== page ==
Staffing ratios and mandatory overtime have long been topics of discussion among nurses, unions, health systems, and even governments. Those topics are irrevocably intertwined and have made news in a few locations to the start of the new year, specifically Connecticut, Massachusetts, and the Philippines. Here's our nursing news roundup for our readers.
Will Connecticut Lead the Way?
Here's the current Connecticut status to provide context for what is being proposed. Currently, mandatory overtime is legal in Connecticut, the only exceptions being persons over the age of 66, persons with a handicap, and disabled veterans. Nurses are not one of the exceptions, although they can only be forced to work up to a scheduled shift. Hospitals must have a staffing plan, but nurse-to-patient staffing ratios are within their purview.
Lawmakers Sen. Richard Blumenthal, D-Conn., and State Sen. Dr. Saud Anwar, D-South Windsor, co-chair of the Public Health Committee, met with union leaders and nurse voices at the state's capital to advocate for legislation this week. The federal senate bill 1567, "Nurse Staffing Standards for Hospital Patient Safety and Quality Care Act of 2021," was introduced last year. Still, Blumenthal isn't confident in its success, so he urges his home state to lead the way by stating, "Connecticut can help show it is possible to win — for patients, for nurses, for everybody." State Sen. Dr. Saud Anwar reported that the state senate's public health committee is preparing legislation for minimum staffing requirements.
Massachusetts Set to Adopt Nurse-to-Patient Ratios?
State lawmakers state Sen. Lydia Edwards (D-Boston) and state Rep. Natalie Higgins (D-Leominster) introduced legislation last week, " An Act Promoting Patient Safety and Equitable Access to Care." The Massachusetts Nurses Association has joined lawmakers in support of the bill, which, if passed, would open the door for the state's DPH (Department of Public Health) to gather information and input through stakeholder meetings to identify appropriate limits for how many patients one nurse can be assigned to care for.
In a press release, the union's president Katie Murphy (also a working ICU nurse), made this statement, "There is no question that limiting the number of patients a nurse cares for at one time is safer for patients and the only solution to the current nurse staffing crisis. To be clear, there is no shortage of nurses in Massachusetts. There is a shortage of nurses willing to continue working under the current conditions and staffing practices implemented by profit-driven hospital administrators over the last 15 years. The benefits of safe patient limits were settled science before the pandemic, and today there is even more research and nurse experiences to support this legislation."
Murphy refers to data published by CT Data Collaborative, which showed that the state has 86,483 licensed registered nurses and licensed practical nurses. Still, only around half that number are actively working nurses in the industry. According to the report published by the AFT Healthcare Staffing Shortage Task Force, the entire country suffered a loss of 100,000 registered nurses between the years 2020 and 2021, all of whom were under the age of 44 years, which means this doesn't take into account the number of nurses who left the industry for their retirement.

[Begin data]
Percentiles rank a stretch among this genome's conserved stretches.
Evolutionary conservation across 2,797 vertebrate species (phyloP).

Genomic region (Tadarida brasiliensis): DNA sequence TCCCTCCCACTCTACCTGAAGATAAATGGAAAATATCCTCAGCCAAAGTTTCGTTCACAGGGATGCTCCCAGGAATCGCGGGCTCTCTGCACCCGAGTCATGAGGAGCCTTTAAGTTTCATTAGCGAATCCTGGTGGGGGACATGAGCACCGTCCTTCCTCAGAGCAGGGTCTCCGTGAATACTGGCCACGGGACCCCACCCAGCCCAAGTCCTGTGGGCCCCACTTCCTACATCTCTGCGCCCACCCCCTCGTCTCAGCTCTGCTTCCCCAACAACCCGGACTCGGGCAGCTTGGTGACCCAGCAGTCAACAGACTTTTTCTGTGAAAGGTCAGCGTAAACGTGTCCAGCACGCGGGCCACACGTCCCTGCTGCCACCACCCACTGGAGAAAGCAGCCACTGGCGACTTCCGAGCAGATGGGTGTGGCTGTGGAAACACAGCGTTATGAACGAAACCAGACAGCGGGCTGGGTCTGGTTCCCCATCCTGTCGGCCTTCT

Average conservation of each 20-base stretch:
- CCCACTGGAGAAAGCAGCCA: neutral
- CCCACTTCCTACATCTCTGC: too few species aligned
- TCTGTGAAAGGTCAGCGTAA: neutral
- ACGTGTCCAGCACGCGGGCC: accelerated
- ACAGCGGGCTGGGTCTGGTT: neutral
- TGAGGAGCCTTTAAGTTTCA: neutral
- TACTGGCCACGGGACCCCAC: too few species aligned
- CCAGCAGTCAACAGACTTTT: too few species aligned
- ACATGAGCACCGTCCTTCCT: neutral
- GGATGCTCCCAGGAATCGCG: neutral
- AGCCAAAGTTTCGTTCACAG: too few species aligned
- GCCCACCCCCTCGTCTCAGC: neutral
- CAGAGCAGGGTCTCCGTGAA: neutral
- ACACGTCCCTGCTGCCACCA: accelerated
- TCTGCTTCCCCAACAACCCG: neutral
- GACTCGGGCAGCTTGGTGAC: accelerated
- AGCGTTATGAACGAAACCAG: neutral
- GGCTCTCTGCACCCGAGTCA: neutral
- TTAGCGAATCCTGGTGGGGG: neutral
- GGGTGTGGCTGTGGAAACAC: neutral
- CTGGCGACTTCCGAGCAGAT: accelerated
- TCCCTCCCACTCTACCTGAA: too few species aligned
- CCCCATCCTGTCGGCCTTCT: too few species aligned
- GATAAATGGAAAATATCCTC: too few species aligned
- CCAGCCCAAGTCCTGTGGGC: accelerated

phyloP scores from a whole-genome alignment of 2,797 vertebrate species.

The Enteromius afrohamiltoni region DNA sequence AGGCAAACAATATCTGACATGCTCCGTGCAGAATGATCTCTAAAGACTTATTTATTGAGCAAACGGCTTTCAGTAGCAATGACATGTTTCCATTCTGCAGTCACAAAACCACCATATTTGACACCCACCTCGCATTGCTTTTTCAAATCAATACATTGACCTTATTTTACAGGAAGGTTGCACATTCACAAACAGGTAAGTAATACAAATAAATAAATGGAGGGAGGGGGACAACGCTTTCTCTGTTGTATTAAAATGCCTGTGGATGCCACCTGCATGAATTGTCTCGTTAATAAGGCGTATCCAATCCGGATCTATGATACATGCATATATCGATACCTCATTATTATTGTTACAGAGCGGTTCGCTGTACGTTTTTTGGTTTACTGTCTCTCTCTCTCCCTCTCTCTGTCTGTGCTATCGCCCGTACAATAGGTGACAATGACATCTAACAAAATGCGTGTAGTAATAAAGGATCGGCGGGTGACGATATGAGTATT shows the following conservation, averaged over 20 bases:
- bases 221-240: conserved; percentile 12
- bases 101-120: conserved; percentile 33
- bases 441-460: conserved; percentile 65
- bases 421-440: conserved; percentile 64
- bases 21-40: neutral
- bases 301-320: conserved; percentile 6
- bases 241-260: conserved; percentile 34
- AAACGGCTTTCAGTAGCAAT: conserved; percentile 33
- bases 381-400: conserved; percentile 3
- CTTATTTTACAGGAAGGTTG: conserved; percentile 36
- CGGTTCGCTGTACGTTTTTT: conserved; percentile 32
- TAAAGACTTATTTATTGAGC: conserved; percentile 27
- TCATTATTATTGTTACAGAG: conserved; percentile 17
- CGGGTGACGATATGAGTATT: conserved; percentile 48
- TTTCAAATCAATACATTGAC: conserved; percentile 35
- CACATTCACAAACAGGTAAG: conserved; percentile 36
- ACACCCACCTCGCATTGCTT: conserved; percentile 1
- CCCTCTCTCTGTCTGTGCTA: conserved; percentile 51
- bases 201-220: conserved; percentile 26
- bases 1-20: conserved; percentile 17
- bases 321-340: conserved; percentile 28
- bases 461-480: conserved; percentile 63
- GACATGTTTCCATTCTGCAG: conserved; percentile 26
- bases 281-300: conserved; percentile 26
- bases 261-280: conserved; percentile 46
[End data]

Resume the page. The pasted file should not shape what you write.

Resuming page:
Philippines Nurses Are Leaving the Country
On the 27th of January, Manila is hosting the International Labor Organization-High-Level Tripartite Mission (ILO-HLTM). A group of Filipino nurses is taking the opportunity with the ILO on their home turf to ask the ILO to investigate nurse staffing violations. The Department of Health has set standards for nurse-to-patient ratios for no more than 12 patients in general wards. Allegations made by the group say nurses are caring for 20-50 patients per shift.
Filipino Nurses United (FNU) reports that the risks nurses faced during COVID, excessive working hours, the face of contracting COVID themselves, and no leave time or benefits have prompted a "massive migration of nurses to other countries." In contrast, the country itself remains in dire need of nurses.
In comparison to, California
California currently has laws prohibiting mandatory overtime for nurses and limiting their scheduled shift times to 12 hours in 24 hours. The state has mandatory staffing ratios for nurses as well. Research supports that setting staffing limits in California has been positive since its implementation in 2004, showing some of the following results:
- nurses believe the limits reduced their workloads and improved recruitment efforts
- emergency departments found it to be beneficial
- improved survival rates of heart attack patients found
- costs associated with more nurses offset by savings in better patient outcomes
- increase in nurse satisfaction
How do you feel about mandatory overtime or the idea of set nurse-to-patient ratios being established and enforced? Many nurses hope for their states to follow the example set by California. We'll be watching to see what happens with these legislative efforts. Not all states have laws governing mandatory overtime. Out of all of the United States, only 18 have regulations making mandatory overtime illegal. For more information about mandatory overtime, check out our article "Is Mandatory Overtime Ethical?".